The Advocate argued that there were a number of incidents in the Appellant’s military career in the 1990s that caused her depression. He acknowledged that there were some non service events, but that the Appellant would have been capable of managing those if she had not been suffering the depression caused by her military service. Alternatively, he submitted that it is not possible to separate the military and non military factors and therefore the Panel should award full pension entitlement for the claimed condition.

No arguments were made with respect to the effective date of pension entitlement.


The Panel has reviewed all of the evidence and has also taken into consideration the Advocate’s submissions. In doing so, the Panel has applied the requirements of section 39 of the Veterans Review and Appeal Board Act. This section requires the Panel to:

  • (a) draw from all the circumstances of the case and all the evidence presented to it every reasonable inference in favour of the applicant or appellant;
  • (b) accept any uncontradicted evidence presented to it by the applicant or appellant that it considers to be credible in the circumstances; and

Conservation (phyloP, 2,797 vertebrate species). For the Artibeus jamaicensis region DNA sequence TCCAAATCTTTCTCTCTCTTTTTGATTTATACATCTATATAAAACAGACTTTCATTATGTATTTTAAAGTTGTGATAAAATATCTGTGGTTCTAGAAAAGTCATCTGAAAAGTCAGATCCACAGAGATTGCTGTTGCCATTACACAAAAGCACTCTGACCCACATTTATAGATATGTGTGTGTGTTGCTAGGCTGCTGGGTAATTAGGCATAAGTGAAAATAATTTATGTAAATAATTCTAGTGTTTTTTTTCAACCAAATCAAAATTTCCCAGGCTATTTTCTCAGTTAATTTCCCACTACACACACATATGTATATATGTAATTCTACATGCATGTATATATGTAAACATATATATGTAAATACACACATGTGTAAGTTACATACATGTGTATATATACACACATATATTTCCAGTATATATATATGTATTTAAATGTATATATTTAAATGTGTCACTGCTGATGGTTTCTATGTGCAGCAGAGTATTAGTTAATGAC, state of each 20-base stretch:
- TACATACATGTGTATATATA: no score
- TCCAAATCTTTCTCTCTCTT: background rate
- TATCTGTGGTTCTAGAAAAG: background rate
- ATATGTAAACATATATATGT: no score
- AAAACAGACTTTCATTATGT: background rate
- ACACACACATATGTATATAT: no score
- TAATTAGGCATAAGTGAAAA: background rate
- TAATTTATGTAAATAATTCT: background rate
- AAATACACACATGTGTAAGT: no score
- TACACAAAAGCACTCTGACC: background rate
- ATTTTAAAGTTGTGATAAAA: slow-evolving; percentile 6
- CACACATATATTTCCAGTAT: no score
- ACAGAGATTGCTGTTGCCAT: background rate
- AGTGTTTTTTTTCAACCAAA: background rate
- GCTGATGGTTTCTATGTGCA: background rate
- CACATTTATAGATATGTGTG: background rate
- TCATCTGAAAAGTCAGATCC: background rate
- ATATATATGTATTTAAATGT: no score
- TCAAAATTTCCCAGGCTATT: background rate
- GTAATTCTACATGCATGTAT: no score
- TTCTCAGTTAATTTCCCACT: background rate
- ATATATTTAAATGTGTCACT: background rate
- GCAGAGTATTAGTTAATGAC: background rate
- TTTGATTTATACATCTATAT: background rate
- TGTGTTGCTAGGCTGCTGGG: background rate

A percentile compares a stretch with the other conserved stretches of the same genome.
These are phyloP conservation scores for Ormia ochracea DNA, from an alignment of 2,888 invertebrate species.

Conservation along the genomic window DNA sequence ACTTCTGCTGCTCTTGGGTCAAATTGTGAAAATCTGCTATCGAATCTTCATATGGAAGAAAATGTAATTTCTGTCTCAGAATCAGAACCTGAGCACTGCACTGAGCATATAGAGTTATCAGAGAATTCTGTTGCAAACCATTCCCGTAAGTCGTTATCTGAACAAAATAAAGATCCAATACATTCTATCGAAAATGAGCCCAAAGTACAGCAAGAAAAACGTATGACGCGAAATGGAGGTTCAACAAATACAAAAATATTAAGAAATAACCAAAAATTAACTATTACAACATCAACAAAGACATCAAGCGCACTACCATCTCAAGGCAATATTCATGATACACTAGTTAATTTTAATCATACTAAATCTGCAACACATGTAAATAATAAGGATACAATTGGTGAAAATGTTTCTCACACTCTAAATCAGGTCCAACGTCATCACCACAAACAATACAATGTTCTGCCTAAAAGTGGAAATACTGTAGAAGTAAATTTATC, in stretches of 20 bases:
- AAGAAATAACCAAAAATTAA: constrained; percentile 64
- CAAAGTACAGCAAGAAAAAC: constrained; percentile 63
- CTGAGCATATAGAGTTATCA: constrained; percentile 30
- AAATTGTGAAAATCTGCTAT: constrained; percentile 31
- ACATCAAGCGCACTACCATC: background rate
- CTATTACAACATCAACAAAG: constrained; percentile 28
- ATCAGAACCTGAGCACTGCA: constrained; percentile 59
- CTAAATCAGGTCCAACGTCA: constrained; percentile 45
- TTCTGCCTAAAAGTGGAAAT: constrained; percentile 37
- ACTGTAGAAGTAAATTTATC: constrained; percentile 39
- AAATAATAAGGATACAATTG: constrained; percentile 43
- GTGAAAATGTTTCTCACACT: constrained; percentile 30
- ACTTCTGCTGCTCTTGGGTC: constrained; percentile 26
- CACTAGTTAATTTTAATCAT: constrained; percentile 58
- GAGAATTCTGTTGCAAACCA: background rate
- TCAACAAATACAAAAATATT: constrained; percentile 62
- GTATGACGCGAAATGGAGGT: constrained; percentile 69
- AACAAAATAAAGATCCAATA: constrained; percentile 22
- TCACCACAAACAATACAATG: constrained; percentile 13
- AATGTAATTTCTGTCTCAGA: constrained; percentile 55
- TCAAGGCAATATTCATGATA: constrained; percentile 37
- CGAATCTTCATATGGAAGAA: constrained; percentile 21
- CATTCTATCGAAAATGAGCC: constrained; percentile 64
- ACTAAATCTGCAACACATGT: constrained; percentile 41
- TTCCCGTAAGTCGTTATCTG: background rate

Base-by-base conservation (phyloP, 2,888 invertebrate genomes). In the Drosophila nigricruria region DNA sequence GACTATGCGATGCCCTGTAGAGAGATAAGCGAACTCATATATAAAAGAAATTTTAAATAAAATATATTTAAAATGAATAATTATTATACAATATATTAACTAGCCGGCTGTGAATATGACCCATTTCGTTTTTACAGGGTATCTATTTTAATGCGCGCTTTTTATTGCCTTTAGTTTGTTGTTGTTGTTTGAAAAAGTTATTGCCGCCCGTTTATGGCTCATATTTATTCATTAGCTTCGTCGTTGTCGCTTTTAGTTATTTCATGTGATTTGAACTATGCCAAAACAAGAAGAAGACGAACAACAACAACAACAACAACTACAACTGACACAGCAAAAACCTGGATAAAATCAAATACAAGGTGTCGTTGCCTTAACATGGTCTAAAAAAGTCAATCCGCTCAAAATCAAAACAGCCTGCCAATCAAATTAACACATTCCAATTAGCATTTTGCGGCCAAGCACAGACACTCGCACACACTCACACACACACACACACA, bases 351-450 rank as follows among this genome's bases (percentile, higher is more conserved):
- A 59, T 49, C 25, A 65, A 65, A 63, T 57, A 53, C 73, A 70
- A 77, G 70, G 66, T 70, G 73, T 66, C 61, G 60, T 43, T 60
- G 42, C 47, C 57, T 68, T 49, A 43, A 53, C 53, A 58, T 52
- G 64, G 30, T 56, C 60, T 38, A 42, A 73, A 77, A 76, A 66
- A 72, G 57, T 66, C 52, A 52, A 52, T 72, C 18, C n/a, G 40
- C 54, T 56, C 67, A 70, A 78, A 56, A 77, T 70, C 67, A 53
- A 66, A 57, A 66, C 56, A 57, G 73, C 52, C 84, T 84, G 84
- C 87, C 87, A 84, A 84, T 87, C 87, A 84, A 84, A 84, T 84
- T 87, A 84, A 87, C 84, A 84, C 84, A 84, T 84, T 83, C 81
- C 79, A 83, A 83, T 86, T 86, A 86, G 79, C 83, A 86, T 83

• (c) resolve in favour of the applicant or appellant any doubt, in the weighing of evidence, as to whether the applicant or appellant has established a case.

This means that in weighing the evidence before it, the Panel will look at it in the best light possible and resolve doubt so that it benefits the Appellant. The Federal Court has confirmed, though, that this law does not relieve appellants of the burden of proving the facts needed in their cases to link the claimed condition to service. The Panel does not have to accept all evidence presented by an appellant if it finds that it is not credible, even if it is not contradicted.1

In determining whether pension entitlement will be granted, the Panel must answer the following questions:

  1. Has the veteran established that she has the claimed condition (an injury or disease or an aggravation thereof)?
  2. Does the claimed condition constitute a permanent disability?
  3. Does the claimed condition arise out of, or, is it directly connected with, service as a member of the forces?

The Panel acknowledges that the Federal Court of Appeal added a fourth element to the test by asking the question ‘whether the Veteran’s disability resulted from a military service-related condition’. In the Panel’s experience, if the claimed condition is disabling and arises out of or is directly connected with service then the disability always results from a military service related condition. The extent that other non-service conditions contribute to symptoms associated with the claimed condition is a matter of assessment, not entitlement, and is dealt with through the application of the partially contributing tables.